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Tuesday, 14 May, 2002, 14:49 GMT 15:49 UK
Driver wins damages against police
Raymond Bewry
Raymond Bewry alleged stops were racially motivated
A black motorist stopped by police 16 times in five years has won 5,000 in damages against his local chief constable.

Raymond Bewry, a health and safety adviser from Norfolk, who claimed the stop incidents were "racially motivated", won the case on Tuesday.

His legal team, at Norwich County Court, claimed black drivers in Norfolk are almost seven times more likely than white motorists to be stopped.

Mr Bewry, who sits on the county's race equality council, brought his civil action for unlawful arrest and wrongful imprisonment against Norfolk Chief Constable Kenneth Williams.

'Racial motivation'

The police denied racist behaviour against Mr Bewry.

After the case, Norfolk Assistant Chief Constable John Bligh said: "In light of the judge's decision, the constabulary will reflect very carefully on the detail of his judgement as to any further matters that may need to be addressed."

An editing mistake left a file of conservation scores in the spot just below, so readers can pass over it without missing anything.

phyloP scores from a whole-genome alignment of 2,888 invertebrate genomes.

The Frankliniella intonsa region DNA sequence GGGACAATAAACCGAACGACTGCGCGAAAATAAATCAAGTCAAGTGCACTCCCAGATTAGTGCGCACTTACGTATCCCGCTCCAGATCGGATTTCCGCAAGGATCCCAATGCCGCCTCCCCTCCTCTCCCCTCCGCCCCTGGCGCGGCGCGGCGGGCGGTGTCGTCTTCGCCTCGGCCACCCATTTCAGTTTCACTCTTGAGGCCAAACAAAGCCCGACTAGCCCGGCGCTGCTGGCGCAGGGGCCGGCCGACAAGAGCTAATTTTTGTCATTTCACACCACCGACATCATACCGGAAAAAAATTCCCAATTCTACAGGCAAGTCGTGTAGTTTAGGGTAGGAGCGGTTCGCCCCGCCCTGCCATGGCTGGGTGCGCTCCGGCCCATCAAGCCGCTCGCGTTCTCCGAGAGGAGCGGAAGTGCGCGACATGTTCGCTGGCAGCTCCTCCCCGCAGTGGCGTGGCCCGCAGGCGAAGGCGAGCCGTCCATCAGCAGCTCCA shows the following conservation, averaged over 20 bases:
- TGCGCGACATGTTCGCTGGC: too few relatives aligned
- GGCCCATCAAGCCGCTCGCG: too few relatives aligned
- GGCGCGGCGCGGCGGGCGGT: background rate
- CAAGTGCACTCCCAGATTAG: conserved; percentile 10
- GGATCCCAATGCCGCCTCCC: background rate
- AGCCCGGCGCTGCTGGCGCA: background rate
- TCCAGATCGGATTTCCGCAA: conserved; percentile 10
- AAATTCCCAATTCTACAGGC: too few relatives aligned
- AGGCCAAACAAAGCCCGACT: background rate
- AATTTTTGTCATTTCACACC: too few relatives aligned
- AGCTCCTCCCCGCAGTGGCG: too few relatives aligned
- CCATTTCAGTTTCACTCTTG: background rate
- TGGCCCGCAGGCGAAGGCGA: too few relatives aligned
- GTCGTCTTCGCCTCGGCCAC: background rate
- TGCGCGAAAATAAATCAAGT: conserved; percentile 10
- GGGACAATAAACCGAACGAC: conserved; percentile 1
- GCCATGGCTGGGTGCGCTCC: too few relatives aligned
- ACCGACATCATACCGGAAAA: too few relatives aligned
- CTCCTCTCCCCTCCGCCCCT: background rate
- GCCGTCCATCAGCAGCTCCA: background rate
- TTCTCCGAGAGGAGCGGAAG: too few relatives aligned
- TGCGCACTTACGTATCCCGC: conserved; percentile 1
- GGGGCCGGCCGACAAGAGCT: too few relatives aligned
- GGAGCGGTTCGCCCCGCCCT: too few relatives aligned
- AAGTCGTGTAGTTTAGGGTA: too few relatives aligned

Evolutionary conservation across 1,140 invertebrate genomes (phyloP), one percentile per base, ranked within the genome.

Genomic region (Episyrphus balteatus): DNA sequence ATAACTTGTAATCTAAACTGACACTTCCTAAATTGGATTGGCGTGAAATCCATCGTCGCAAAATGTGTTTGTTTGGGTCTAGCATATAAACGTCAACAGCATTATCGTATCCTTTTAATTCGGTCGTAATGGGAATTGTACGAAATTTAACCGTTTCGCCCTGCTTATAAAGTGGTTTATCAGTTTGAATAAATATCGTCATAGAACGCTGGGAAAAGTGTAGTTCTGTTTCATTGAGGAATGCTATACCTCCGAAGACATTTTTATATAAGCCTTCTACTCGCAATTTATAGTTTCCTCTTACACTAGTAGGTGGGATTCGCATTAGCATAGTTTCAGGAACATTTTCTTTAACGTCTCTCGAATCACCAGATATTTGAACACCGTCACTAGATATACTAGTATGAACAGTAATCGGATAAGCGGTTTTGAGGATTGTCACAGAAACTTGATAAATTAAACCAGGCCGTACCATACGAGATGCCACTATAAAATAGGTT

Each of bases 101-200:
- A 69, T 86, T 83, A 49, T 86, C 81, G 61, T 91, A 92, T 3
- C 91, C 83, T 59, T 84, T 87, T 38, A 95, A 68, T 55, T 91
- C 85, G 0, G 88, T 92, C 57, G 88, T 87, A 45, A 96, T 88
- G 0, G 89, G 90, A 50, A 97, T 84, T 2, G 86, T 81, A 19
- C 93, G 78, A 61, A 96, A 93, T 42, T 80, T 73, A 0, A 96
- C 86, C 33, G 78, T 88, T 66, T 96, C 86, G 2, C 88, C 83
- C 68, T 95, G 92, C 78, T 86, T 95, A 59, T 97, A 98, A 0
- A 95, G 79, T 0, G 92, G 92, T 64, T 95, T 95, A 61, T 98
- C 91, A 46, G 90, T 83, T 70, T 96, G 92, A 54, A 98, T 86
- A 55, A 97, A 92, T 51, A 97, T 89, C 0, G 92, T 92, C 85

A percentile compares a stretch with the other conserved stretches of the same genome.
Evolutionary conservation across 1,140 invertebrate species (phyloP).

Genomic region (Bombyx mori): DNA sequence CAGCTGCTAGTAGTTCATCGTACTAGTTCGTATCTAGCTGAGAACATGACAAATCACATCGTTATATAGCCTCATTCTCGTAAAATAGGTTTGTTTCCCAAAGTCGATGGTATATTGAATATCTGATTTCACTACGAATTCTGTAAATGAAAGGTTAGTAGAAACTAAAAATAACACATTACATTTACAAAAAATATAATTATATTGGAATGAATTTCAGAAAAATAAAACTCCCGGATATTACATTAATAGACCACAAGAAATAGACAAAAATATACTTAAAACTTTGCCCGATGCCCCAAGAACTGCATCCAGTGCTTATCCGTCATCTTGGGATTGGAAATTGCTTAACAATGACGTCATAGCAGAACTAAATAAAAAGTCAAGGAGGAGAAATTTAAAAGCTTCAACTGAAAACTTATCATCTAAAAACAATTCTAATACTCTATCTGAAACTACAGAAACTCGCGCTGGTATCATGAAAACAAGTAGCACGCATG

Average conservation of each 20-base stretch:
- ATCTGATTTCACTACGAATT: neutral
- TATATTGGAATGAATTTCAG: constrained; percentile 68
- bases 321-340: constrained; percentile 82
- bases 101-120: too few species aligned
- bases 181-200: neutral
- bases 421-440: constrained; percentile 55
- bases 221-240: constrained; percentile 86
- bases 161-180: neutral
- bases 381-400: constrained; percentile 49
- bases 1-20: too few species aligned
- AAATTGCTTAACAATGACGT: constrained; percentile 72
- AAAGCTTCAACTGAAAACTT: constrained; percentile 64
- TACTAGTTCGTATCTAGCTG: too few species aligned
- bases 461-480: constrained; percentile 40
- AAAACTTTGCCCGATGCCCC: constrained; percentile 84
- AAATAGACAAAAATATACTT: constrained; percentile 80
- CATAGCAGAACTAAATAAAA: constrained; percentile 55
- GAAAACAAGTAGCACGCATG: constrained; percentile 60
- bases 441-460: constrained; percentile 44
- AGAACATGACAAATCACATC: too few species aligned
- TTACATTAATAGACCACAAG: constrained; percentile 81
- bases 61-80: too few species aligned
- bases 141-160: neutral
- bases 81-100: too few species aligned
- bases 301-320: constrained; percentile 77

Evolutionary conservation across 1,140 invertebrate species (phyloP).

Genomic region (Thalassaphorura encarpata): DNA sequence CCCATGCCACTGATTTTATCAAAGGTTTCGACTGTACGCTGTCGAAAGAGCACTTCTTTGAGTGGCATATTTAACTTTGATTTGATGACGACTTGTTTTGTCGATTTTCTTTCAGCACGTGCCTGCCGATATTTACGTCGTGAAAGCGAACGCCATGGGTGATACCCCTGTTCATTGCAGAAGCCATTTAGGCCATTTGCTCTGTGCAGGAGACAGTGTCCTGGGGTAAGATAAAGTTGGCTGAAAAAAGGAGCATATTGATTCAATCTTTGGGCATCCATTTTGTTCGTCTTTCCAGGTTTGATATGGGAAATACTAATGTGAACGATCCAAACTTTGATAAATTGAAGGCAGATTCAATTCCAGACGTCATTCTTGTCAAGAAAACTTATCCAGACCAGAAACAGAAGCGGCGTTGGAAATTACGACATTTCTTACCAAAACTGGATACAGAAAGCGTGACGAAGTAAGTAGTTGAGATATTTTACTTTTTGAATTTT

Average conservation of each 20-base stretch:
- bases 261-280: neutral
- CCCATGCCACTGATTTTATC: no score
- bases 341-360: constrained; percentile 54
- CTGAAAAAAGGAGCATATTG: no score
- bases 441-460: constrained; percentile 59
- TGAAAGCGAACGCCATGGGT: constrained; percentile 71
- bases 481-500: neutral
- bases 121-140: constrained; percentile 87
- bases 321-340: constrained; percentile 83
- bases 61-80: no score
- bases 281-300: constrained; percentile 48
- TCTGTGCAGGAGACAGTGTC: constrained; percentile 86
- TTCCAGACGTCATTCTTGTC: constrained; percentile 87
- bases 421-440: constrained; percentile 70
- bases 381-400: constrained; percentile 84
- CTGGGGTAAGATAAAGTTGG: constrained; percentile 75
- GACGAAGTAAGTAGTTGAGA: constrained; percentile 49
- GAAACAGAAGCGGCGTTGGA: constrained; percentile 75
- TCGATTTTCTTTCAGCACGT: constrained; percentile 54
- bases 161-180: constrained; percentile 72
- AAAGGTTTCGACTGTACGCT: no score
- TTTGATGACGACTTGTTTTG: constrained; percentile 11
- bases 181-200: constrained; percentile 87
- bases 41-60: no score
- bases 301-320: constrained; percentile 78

Norfolk Police said the Police Complaints Authority has twice investigated this incident following Mr Bewry's allegations and, beyond minor procedural errors, found no evidence of misconduct.

Mr Bewry, of St Martins Road, Norwich, told the hearing on Monday he believed officers acted out of racial motivation when they stopped his car in Hall Road four years ago.

But police said he was arrested after acting suspiciously and becoming aggressive.

Arresting officer PC Chris McGivern told the hearing suspicions were aroused when the car accelerated away after being spotted by a patrol vehicle.

The car was stopped and the occupants told there was to be a search.

Stop and search

Mr McGivern said although three of the men were cooperative, Mr Bewry became aggressive.

He was arrested but released after nothing was found in the search.

Mr Bewry's lawyer said there were 1,700 black people living in Norfolk and 219 were stopped and searched in one year.

This represented nearly 13%.

By contrast, the figure for stop and search for white men was less than 2%, he said.


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